Thru the Bible – Day 328

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Day 328 – Thru the Bible

Today we read Second Thessalonians. Here’s the overview video.

Video – Read Scripture: Second Thessalonians


How does this video help you understand Second Thessalonians better?


2 Thessalonians 1Paul begins and concludes his second letter to the Thessalonian church as he did the first letter, with an apostolic blessing of grace and peace from God. Amid their persecutions and afflictions, the Thessalonians have continued growing in mutual love, steadfastness, and faith, and so Paul and his companions give thanks to God and boast about them. Paul continues encouraging the church along the same lines as in his previous letter, striving to give them confident hope in the imminent return of Jesus.

When we face persecution and affliction in this world, we tend to lose our grasp on our assurance and hope. We may wonder whether our suffering indicates God’s absence from our lives. We wonder if God will ever bring release or vindication from the assaults of enemies. Although we sometimes doubt God’s Gospel promises when afflictions and persecutions enter our lives, such trials are evidence that we belong to Him. Just as Jesus’ own path to glory was through pain, so too is this often true for His disciples in a world that is naturally opposed to our God and His gospel (Mark 10:42–45).

Yet, precisely because we are called-out citizens of the kingdom of God, we will be persecuted by the unbelieving citizens of the kingdom of this earth—just as they persecuted Jesus. We can find hope in the promise of the Gospel that Jesus will return to be worshiped, to be marveled at among all who have believed. At Jesus’ return, we will worship the Lord Jesus because God declares us worthy to worship Jesus by the worthiness of Jesus. This same God will make us worthy of His calling for our eternal good and Jesus’ eternal glory—all according to His glorious grace.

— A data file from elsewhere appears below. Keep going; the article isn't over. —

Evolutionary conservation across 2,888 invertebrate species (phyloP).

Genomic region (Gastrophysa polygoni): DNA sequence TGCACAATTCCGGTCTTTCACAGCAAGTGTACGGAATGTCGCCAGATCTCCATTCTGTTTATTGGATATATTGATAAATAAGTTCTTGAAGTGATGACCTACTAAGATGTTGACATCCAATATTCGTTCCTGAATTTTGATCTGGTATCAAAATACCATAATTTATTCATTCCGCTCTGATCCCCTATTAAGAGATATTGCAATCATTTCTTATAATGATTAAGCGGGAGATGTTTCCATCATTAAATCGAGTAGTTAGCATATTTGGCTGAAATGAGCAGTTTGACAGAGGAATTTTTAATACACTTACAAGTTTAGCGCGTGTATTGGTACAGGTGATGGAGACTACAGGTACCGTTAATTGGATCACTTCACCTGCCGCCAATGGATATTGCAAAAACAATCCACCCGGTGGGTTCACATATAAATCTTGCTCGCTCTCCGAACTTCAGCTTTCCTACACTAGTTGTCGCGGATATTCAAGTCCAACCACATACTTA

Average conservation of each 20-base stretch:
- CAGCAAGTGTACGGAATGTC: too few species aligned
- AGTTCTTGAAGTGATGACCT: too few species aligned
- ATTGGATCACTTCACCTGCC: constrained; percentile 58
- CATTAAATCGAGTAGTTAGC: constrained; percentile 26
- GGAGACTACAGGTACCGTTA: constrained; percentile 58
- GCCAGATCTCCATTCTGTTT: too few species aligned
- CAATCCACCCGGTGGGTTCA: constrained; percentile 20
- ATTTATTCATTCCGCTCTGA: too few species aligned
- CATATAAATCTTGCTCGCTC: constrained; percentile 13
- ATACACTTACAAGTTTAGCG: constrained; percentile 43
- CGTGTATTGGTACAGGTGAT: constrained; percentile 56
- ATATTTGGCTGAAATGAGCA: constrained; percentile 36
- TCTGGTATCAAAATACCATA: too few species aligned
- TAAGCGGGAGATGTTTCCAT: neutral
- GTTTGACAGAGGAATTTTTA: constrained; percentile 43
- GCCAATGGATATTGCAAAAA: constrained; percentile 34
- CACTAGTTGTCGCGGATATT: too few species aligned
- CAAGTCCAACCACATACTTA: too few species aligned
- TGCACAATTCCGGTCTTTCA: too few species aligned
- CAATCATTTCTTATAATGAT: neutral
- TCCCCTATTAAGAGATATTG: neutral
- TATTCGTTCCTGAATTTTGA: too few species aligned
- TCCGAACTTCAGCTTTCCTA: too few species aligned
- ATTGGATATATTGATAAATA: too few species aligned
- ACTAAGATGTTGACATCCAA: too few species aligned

How do you remember the truth about the Gospel when the troubles of this world attack you?


2 Thessalonians 2The second coming of Jesus is a foundational doctrine of the New Testament, though we often forget this truth amid the daily activity of life. Jesus’ return is meant to generate hope in the midst of present sin, affliction, and trials. The final prayer of Scripture is a prayer for this second coming: “Come, Lord Jesus!” (Revelation 22:20). Such prayer—made in the light of God’s promise that our Savior will come to execute justice, vindicate the righteous, and make the world right—has the power to refresh and sustain us regardless of whatever pain may wash into our lives.

Paul’s teaching about Jesus’ return is also aimed at encouraging the Thessa­lonians “not to be quickly shaken in mind or alarmed” about premature rumors of the Lord’s return. Therefore, to answer any looming questions about Jesus’ return and to allow no one to “deceive [us] in any way,” Paul provides further details about “the day of the Lord,” “the rebellion,” the activity of Satan, and the false signs and wonders that will accompany the revealing of the “man of lawlessness.” Throughout Paul’s vivid description of the day of the Lord is the resounding truth of Jesus’ victory and God’s sovereignty over all that will come to pass.